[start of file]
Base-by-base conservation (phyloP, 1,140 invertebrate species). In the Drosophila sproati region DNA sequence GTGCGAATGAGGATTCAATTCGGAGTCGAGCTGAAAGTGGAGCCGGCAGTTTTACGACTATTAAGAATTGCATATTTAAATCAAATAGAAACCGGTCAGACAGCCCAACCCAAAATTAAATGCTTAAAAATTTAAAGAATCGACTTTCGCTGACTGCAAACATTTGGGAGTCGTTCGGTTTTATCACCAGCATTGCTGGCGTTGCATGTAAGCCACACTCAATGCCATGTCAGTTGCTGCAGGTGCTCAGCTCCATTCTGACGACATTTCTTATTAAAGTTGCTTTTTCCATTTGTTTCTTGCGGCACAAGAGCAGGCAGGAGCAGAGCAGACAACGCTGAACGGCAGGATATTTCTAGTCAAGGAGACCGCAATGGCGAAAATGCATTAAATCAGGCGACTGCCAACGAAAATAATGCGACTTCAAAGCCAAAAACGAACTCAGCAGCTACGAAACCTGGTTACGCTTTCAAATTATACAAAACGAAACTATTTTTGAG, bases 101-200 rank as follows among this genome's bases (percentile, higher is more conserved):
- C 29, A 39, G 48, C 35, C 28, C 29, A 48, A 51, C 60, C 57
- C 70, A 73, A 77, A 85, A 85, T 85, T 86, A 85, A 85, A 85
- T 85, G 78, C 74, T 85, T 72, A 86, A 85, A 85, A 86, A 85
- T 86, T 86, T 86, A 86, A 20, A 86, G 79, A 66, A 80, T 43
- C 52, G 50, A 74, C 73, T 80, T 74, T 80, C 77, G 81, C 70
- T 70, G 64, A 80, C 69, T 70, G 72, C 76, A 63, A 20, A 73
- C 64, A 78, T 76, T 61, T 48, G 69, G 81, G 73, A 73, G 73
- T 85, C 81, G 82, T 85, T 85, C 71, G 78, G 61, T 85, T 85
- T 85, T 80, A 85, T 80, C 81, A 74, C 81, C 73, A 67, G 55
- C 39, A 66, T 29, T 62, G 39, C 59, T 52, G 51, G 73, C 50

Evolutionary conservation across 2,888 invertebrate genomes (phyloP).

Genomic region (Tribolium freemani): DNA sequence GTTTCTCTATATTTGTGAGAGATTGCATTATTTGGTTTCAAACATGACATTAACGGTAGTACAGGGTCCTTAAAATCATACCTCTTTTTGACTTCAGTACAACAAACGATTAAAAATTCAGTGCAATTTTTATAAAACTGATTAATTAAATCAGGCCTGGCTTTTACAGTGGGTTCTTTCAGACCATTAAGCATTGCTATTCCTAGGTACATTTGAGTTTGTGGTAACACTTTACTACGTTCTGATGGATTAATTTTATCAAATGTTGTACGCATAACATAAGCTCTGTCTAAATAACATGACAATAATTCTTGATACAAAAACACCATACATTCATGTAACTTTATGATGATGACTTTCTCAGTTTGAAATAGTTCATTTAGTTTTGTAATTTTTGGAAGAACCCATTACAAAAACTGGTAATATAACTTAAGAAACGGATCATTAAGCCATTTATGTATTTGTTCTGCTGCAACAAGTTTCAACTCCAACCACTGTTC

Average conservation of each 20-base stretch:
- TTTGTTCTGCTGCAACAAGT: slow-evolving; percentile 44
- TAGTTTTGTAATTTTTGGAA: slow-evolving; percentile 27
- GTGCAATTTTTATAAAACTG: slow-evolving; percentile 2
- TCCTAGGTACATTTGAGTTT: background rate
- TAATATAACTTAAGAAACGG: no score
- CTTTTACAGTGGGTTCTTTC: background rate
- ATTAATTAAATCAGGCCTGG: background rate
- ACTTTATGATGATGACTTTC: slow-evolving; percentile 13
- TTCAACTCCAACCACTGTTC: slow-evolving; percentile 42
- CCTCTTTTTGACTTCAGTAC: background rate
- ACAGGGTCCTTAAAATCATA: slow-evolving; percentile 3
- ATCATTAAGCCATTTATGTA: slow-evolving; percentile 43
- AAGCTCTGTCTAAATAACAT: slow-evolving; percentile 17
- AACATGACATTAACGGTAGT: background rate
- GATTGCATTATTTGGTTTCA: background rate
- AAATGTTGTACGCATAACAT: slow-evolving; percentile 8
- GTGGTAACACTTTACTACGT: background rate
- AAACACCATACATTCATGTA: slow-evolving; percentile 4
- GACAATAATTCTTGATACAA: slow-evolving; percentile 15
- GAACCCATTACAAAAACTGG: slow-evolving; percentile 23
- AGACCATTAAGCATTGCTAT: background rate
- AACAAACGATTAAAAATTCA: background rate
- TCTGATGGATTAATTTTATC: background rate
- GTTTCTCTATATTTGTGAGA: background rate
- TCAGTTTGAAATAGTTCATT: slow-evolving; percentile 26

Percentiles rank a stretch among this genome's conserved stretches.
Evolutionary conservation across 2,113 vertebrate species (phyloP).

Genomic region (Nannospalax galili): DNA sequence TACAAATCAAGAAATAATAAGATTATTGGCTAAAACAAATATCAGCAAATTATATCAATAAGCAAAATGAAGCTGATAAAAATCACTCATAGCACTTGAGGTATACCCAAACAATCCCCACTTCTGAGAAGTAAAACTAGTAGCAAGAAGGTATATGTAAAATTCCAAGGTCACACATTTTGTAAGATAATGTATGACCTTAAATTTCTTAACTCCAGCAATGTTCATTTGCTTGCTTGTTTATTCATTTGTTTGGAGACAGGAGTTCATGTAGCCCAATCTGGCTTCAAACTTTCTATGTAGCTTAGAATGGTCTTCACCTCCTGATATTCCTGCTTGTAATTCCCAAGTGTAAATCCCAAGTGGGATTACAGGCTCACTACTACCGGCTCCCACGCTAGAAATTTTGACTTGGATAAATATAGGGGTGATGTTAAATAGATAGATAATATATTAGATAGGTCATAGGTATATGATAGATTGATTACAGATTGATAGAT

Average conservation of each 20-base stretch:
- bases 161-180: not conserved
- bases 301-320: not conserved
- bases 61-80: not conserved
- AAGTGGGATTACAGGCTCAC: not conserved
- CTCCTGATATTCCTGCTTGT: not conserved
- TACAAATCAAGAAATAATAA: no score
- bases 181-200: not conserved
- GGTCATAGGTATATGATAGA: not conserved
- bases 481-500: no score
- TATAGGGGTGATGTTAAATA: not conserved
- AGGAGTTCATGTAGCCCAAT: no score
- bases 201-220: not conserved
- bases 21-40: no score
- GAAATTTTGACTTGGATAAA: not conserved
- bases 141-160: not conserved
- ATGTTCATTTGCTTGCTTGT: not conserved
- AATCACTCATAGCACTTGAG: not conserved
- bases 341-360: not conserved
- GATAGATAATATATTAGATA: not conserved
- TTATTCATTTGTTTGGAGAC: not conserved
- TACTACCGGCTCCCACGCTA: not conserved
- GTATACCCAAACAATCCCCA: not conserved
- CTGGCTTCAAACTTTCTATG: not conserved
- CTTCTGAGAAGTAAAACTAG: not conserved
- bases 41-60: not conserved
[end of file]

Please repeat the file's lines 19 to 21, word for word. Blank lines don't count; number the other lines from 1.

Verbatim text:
- TAATATAACTTAAGAAACGG: no score
- CTTTTACAGTGGGTTCTTTC: background rate
- ATTAATTAAATCAGGCCTGG: background rate